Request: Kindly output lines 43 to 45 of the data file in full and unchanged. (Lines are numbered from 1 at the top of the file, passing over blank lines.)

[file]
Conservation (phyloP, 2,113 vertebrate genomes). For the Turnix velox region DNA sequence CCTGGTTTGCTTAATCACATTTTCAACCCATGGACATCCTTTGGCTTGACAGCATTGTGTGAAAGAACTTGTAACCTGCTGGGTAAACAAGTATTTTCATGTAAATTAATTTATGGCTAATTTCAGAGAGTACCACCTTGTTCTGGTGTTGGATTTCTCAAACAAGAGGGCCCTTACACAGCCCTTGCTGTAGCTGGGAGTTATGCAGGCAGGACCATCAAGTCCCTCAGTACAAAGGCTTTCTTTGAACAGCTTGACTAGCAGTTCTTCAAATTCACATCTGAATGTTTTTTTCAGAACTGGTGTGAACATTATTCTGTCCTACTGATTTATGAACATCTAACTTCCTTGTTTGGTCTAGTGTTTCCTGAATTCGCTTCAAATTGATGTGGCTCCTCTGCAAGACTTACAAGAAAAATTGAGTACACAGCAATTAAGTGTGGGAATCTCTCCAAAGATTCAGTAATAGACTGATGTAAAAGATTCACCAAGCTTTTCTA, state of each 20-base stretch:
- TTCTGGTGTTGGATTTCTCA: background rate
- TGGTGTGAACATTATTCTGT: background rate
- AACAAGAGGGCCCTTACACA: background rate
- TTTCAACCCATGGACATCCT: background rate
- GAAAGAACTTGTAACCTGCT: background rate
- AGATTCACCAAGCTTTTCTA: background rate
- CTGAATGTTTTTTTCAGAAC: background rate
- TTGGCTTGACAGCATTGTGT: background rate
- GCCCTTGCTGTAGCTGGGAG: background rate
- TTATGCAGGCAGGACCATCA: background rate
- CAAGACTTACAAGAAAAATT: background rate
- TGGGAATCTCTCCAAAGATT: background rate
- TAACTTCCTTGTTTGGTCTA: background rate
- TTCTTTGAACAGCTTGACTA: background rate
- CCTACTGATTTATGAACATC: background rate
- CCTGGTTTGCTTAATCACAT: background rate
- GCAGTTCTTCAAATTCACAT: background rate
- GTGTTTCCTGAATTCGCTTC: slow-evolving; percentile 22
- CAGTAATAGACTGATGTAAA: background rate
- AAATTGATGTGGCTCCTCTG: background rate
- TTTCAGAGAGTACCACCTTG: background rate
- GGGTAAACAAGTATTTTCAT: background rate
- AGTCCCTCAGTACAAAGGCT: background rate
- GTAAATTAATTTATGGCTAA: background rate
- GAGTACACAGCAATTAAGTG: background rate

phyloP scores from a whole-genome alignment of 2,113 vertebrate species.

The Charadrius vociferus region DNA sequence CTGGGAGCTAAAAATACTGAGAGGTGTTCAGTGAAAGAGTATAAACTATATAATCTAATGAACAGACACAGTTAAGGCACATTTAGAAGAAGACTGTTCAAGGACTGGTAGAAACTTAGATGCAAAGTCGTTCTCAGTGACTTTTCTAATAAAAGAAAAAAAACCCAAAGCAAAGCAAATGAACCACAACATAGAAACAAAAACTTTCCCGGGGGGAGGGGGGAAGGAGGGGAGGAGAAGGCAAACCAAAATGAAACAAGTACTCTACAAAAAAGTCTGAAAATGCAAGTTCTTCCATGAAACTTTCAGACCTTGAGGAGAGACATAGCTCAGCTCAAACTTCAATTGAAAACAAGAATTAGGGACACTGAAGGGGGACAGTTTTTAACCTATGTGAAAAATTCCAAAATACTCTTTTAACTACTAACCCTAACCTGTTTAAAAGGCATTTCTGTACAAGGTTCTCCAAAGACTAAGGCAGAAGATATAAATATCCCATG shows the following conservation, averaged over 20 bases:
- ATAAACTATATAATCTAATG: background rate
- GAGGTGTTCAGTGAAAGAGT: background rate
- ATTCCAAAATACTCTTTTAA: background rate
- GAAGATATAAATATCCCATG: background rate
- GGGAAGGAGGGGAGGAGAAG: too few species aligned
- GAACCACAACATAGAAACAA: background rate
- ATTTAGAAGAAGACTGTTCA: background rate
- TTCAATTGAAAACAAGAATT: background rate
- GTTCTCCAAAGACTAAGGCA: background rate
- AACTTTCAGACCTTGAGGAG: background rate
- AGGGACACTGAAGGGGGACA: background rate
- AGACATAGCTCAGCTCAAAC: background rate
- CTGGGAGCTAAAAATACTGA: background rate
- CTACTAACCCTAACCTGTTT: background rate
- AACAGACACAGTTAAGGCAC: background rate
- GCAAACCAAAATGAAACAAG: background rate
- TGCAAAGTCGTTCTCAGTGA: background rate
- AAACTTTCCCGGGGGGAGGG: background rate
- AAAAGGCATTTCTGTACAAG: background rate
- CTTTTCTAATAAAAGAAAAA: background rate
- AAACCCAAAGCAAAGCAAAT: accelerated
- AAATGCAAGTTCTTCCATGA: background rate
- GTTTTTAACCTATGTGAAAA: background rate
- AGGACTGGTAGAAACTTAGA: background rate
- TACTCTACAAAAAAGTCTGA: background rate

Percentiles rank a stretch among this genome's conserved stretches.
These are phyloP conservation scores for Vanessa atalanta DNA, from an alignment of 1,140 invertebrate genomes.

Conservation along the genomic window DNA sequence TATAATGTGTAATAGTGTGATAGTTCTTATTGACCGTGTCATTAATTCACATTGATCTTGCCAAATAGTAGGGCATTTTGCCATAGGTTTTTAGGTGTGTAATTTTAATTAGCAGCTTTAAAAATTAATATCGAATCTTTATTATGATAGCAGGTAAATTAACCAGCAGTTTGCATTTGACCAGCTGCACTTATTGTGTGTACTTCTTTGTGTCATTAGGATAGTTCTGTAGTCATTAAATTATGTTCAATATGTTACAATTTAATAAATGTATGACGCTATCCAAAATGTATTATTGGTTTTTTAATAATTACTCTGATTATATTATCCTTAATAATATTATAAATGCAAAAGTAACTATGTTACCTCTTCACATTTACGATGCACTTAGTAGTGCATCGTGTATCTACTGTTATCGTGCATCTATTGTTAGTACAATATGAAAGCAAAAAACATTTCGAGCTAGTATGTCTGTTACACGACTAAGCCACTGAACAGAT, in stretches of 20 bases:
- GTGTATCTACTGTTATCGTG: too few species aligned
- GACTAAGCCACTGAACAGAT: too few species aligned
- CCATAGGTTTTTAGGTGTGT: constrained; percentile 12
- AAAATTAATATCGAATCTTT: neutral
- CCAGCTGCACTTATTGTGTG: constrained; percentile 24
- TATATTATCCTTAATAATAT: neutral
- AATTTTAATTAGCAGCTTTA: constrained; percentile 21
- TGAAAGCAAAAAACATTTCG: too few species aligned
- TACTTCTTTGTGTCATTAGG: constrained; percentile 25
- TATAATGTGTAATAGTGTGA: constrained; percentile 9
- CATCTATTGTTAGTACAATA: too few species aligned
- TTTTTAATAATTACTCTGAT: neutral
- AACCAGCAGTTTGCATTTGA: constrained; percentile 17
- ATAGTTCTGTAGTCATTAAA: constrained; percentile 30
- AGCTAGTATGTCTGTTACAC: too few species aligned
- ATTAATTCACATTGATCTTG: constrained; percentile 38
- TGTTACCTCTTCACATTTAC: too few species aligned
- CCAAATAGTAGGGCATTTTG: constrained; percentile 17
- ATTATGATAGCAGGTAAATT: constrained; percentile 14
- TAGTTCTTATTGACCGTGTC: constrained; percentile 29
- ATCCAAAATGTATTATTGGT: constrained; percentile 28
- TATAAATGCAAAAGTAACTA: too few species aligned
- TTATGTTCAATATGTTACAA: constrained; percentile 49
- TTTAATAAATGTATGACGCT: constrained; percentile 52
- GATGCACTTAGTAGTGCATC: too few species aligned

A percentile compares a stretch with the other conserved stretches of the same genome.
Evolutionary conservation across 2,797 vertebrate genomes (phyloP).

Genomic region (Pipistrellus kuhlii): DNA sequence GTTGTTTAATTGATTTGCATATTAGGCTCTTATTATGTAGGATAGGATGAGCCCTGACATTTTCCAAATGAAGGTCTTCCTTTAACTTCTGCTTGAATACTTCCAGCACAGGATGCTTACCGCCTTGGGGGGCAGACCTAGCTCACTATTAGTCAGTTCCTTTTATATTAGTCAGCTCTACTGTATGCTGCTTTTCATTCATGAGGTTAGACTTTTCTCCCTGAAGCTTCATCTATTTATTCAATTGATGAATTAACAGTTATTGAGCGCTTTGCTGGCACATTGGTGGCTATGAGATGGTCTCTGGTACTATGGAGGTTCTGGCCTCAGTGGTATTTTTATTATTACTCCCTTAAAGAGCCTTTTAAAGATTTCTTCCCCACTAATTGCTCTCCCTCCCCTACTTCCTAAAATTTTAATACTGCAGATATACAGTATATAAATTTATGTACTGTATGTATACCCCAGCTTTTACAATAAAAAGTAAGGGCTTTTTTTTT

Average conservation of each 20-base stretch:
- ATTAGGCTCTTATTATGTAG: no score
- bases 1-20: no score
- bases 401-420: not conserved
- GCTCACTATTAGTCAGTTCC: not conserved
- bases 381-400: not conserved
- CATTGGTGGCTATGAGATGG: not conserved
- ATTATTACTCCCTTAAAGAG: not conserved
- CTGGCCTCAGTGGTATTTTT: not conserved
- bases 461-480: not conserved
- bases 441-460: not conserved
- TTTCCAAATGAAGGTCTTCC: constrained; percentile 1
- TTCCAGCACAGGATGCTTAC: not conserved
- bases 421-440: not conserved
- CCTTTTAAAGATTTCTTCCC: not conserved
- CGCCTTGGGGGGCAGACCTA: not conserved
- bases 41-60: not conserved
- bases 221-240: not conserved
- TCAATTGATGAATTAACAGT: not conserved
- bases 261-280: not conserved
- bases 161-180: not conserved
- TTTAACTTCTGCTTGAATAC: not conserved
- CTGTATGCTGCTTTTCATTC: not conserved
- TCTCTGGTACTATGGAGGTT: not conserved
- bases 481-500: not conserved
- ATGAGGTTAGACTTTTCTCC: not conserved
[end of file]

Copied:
- AACAGACACAGTTAAGGCAC: background rate
- GCAAACCAAAATGAAACAAG: background rate
- TGCAAAGTCGTTCTCAGTGA: background rate